Before we go on to spend much of our day discussing how to define and track attrition, and how to retain and nurture students, I want to take a moment to caution that attrition is not always a loss. As I have already mentioned, there are many types of attrition. For a host of reasons, students sometimes leave doctoral programs to pursue other opportunities – opportunities that are a better match with their dreams and aspirations. Although we may lose some students who have enormous potential in our own fields of interest, it is preferable that these students find their own life paths. For example, in my state, California, over the past couple decades we have lost some promising graduate students to exciting new and high-tech opportunities that have developed in the entertainment, biotech, and computer industries. Although universities lost some promising students, it is clear that these industries benefited greatly, as did the individuals who decided to pursue these careers.

Additionally some reported "attrition" may not be attrition at all. There are numerous students every year who leave one program in order to enroll in another. Some of these students change programs or universities because they realize that there was a different field that they would prefer to study, while others change to programs within the same discipline that offer better academic matches with their interests. When these students leave or transfer, they often do not notify their academic departments. As a result, they become part of the attrition statistic. But given that they are continuing to pursue graduate degrees, it is not really attrition from the standpoint of our interest in human resources, although it may indicate a problem for the discipline or a program that is losing its promising students.


Doctoral Attrition: First Year to ABD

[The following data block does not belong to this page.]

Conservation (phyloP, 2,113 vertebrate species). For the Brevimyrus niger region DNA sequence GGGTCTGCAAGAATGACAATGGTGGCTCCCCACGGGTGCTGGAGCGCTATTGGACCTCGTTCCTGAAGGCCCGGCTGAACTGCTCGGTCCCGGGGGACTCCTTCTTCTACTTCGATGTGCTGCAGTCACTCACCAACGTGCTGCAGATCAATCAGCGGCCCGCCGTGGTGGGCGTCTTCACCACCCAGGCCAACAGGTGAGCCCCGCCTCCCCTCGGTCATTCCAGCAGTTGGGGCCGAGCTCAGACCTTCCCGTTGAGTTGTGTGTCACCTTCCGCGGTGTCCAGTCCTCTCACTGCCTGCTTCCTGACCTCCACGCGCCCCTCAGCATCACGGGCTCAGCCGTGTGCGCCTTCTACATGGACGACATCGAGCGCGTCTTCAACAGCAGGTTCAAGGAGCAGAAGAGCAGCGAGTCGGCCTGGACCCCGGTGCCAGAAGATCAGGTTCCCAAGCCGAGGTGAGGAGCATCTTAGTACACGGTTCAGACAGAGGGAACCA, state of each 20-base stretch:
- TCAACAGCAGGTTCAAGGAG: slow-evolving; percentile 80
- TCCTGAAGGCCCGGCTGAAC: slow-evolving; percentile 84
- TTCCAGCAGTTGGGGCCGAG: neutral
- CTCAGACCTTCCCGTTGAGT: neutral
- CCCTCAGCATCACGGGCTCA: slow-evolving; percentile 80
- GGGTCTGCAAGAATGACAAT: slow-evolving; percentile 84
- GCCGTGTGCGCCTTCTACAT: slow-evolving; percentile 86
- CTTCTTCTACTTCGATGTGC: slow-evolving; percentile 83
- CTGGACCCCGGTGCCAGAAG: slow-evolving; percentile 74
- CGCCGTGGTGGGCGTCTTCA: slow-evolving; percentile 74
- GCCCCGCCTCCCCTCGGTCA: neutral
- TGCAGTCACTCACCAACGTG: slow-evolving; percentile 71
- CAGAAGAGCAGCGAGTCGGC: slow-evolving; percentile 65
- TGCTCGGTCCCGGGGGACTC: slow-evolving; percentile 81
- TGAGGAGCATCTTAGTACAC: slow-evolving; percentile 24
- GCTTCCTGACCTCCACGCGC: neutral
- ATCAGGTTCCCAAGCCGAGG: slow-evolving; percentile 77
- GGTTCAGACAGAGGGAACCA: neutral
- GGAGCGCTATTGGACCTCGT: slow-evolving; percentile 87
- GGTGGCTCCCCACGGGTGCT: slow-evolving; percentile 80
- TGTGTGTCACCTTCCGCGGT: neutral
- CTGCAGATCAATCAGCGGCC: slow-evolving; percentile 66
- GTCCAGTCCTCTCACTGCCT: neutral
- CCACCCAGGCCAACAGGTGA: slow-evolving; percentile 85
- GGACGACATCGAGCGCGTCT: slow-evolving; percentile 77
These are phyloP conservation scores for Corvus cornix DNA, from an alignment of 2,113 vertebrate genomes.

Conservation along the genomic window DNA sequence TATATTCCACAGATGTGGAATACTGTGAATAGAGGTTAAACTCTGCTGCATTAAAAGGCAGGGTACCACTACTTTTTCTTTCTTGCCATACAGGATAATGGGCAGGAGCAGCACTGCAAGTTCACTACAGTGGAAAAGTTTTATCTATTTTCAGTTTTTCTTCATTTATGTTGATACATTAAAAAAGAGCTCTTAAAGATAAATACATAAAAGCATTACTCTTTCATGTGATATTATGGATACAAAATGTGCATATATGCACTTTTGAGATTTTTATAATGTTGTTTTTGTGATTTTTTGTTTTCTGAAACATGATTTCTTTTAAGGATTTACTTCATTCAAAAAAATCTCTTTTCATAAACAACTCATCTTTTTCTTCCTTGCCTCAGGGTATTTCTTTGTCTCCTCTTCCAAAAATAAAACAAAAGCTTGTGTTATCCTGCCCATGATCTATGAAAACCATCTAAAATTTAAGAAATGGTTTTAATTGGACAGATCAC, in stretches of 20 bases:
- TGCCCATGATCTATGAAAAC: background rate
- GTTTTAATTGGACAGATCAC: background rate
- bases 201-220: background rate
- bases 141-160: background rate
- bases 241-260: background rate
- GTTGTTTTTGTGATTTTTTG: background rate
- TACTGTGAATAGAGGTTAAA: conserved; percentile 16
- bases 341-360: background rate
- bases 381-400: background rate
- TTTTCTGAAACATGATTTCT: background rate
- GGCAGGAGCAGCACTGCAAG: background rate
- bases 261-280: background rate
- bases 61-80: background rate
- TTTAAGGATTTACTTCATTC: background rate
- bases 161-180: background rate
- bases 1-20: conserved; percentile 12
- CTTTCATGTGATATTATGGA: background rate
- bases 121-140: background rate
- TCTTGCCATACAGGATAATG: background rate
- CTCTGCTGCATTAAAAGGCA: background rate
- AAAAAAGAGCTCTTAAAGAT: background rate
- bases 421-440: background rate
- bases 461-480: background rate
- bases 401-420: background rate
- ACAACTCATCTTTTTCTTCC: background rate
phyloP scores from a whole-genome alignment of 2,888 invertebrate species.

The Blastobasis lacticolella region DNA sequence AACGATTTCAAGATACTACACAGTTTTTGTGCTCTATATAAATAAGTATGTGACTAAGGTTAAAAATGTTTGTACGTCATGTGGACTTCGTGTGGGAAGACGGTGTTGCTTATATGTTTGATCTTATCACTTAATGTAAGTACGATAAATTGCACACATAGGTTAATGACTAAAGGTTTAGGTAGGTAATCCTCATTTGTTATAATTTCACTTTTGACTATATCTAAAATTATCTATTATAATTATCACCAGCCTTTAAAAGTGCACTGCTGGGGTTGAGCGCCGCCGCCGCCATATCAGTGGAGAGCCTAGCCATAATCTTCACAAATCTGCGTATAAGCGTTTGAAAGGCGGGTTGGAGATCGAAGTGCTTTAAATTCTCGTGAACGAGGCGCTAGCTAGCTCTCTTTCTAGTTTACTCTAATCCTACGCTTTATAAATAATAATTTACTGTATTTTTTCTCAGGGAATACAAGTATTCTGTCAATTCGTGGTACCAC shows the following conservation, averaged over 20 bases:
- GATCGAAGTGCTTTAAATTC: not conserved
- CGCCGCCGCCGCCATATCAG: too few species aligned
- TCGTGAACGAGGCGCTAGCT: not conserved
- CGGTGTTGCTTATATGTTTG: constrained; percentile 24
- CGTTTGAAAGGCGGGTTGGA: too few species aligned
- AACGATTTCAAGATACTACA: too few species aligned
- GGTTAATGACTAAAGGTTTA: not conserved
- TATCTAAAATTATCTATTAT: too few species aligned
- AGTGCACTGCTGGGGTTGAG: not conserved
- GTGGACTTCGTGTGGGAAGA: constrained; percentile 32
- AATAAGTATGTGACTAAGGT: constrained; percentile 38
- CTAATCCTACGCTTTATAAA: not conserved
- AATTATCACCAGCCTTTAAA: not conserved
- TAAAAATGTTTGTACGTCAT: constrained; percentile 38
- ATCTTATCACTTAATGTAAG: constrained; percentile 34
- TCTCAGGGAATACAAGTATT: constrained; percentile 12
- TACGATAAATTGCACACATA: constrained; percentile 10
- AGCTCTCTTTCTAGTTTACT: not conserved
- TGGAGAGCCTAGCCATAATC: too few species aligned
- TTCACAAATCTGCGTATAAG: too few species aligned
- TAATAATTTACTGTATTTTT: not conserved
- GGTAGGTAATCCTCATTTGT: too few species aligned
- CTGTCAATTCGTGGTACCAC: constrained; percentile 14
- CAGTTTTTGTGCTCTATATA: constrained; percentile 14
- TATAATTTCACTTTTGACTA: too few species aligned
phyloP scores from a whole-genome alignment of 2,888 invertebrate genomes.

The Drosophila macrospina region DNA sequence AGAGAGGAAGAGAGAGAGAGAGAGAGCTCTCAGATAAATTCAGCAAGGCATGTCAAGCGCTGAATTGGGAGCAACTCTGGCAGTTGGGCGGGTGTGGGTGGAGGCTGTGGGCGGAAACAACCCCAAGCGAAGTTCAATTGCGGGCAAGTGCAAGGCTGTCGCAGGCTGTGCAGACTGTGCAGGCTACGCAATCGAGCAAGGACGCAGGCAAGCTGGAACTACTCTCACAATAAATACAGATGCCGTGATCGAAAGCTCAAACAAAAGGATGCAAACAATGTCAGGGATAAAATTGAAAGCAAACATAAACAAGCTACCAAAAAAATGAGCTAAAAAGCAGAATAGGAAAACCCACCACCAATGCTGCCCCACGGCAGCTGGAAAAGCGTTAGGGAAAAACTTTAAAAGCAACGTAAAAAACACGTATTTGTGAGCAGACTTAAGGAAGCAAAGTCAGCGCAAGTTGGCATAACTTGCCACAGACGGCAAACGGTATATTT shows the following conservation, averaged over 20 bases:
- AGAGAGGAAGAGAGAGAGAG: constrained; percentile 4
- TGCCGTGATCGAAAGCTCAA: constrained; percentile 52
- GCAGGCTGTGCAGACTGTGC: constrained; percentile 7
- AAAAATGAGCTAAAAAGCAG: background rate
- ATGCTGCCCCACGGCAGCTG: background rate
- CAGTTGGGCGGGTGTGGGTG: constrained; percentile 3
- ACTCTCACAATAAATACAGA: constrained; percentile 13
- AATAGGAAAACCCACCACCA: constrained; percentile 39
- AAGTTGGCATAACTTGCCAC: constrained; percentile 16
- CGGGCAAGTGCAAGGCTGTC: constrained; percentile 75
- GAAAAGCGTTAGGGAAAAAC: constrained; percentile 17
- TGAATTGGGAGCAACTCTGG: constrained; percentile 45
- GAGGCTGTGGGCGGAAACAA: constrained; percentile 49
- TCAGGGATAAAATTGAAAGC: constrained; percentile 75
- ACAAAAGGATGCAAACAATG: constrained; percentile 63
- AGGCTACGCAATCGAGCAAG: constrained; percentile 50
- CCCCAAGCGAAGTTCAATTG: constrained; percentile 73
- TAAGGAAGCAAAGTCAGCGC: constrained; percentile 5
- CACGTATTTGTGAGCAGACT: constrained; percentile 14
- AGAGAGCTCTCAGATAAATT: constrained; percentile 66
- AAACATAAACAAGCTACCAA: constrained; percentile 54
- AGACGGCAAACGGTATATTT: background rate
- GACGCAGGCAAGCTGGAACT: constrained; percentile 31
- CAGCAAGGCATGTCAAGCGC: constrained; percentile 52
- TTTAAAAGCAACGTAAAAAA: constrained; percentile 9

The more personally and professionally devastating types of attrition are seen when something happens to derail the education of some of our best and our brightest. We see it at different stages of graduate education. Primarily, we find students leaving after their first years or drifting away before completing their dissertations, and sometimes we see students leave in the middle years.

First Year: Attrition after the first year will always exist. There will always be a group of students who made a "na´ve" decision when choosing a graduate program, and discover during the first year that the program, or graduate education in general, does not offer what they were hoping to experience and learn. Thus, we will always have students leaving and transferring after the first year, and there may be little that the institution or the program can do, or should do, about much of this. But we do need to develop better ways to track, monitor, and study this group so that we can determine what has become of them, where they have gone, and whether they have dropped out or just decided to pursue a degree elsewhere. It also seems worthwhile to examine our selection practices and determine whether they may be a factor in early attrition. Have we, for example, grown overly reliant on grades and test scores in our admissions processes to the neglect of other relevant attributes of applicants?